Lab postdoc Meaghan Pimsler was just notified that she was selected to become a member of the Entomological Society of America's Science Policy Fellows program. This is a highly competitive and prestigious award from the society, and will be an excellent opportunity to train in science communication and advocacy. Congrats Meaghan!
Undergraduate researcher Clare Ols and I have been surveying the University of Alabama Arboretum using bee bowl pan traps for the past 8 months. We have uncovered a remarkable amount of native bee diversity in such a small area. We're currently going through and trying to ID everything, but we're estimating at least 60 species collected thus far.
As the semester starts winding down, we've been having a busy week in the lab.
1) Riley successfully defended her M.S. Thesis!
Congrats Riley! Riley did a great job on her defense talk and committee grilling session to finish up her Master's work on "The Influence of Space, Sex, and Temperature on Morphology of the Kudzu Bug, Megacopta cribraria (Hemiptera:Plataspidae), a Rapidly Expanding Invasive Species". Riley will be continuing on to get a PhD with Jennifer Howeth in the department.
2) Jason got a teaching award
Jason received a teaching excellence award this week at the UA Honor's Week Graduate Honors Convocation for his teaching work in the Biological Sciences! Congratulations to Jason as well!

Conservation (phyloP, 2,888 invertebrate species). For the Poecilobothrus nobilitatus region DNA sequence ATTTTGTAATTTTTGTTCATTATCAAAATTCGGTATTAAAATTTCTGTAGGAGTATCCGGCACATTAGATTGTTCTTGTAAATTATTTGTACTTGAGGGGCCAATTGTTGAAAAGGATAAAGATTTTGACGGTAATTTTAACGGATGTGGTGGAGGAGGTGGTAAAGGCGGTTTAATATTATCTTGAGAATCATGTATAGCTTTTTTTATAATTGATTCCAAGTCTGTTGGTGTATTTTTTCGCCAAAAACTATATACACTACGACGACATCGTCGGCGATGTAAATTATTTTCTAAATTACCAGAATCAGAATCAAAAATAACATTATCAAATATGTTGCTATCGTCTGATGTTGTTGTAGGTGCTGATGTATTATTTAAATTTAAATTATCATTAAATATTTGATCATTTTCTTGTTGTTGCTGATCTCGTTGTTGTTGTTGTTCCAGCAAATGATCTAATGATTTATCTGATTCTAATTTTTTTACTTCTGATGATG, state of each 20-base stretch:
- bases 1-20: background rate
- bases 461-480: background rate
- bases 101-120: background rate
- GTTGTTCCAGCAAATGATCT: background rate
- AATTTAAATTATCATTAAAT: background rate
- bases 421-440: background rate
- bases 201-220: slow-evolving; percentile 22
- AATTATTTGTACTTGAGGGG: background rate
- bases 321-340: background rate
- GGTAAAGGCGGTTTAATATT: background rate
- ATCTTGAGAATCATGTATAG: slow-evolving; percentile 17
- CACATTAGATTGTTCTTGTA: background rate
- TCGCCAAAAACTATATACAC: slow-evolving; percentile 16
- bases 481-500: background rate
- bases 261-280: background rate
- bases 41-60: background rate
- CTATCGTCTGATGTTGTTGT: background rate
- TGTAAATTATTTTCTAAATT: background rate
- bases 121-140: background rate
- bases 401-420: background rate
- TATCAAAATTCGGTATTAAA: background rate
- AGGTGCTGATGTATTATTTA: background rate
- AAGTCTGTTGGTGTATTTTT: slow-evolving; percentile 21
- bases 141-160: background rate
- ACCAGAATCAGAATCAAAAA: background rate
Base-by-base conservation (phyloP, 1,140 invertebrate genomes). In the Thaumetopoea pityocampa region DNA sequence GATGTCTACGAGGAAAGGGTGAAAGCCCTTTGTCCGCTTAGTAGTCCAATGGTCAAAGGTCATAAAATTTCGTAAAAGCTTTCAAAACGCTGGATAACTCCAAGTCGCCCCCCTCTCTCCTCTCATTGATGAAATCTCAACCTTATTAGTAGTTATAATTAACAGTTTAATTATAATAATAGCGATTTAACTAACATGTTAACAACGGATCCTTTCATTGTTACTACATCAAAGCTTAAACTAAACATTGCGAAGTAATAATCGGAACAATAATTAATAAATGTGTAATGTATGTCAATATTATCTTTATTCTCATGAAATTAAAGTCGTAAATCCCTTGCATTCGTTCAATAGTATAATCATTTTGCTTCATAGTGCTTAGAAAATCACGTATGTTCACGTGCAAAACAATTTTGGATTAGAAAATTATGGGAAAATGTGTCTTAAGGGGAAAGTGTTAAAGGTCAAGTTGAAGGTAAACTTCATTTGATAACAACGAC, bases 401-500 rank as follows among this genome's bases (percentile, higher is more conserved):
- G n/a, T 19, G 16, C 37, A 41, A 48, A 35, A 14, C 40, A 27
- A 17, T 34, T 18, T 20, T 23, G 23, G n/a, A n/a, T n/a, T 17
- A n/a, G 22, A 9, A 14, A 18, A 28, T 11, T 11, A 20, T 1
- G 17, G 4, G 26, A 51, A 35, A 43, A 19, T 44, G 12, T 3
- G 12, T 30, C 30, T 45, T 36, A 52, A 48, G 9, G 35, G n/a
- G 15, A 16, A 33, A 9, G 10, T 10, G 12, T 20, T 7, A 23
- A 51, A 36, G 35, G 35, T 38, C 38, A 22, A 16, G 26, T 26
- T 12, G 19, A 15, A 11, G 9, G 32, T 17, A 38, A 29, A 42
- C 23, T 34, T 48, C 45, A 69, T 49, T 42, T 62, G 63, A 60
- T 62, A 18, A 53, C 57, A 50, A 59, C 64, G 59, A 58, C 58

3) Meaghan, Jason, and I published a new paper on bumble bee color pattern evolution
Meaghan got her first first-authored post doc paper out, and some more of Jason's PhD work contributed to a follow-up paper on Bombus bifarius color pattern population genomics. We use RNAseq (and some RADseq) SNPs to detect signs of selection and identify a possible player in color pattern polymorphism for one of the B. bifarius lineages B. bifarius nearcticus.
Pimsler et al. 2017. Population genomics reveals a candidate gene involved in bumble bee pigmentation. Ecology & Evolution doi:10.1002/ece3.2935
4) I will get to call myself an Associate Professor!
Nature just published my short article reviewing a recent paper by Carvell et al. (2017) that evaluated how habitat quality impacted bumble bee colony survival across the generations. Check it out here!
Lozier, J. Nature http://dx.doi.org/10.1038/nature21897 (2017).
Carvell, C. et al. Nature http://dx.doi.org/10.1038/nature21709 (2017).
The lab threw me a surprise b-day party yesterday at lab meeting, and made me a cake. A bumble-log! All made with bee themed ingredients like almonds, honey, and bee pollinated berries. They also made me a cool personalized calendar with pictures of our field sites! Very nice! Thanks guys!
Lee Roop wrote up a very nice article about our bumble bee research on AL.com. The article also does a nice job of highlighting all the great opportunities for research here at UA. I believe he is planning on doing similar stories about other Alabama scientists as a regular article series, so keep an eye out!
Peter Scott, our recently-graduated grad-student and current postdoc in the Shaffer lab at UCLA, recently dropped me a line to tell me his recent paper in Mesoamerican Herpetology (paper here) was the 100th citation to our Journal of Biogeography paper (co-authored by the illustrious Mike Hickerson) on Sasquatch niche modeling (link). Happy 100 Sasquatch, and thanks Peter!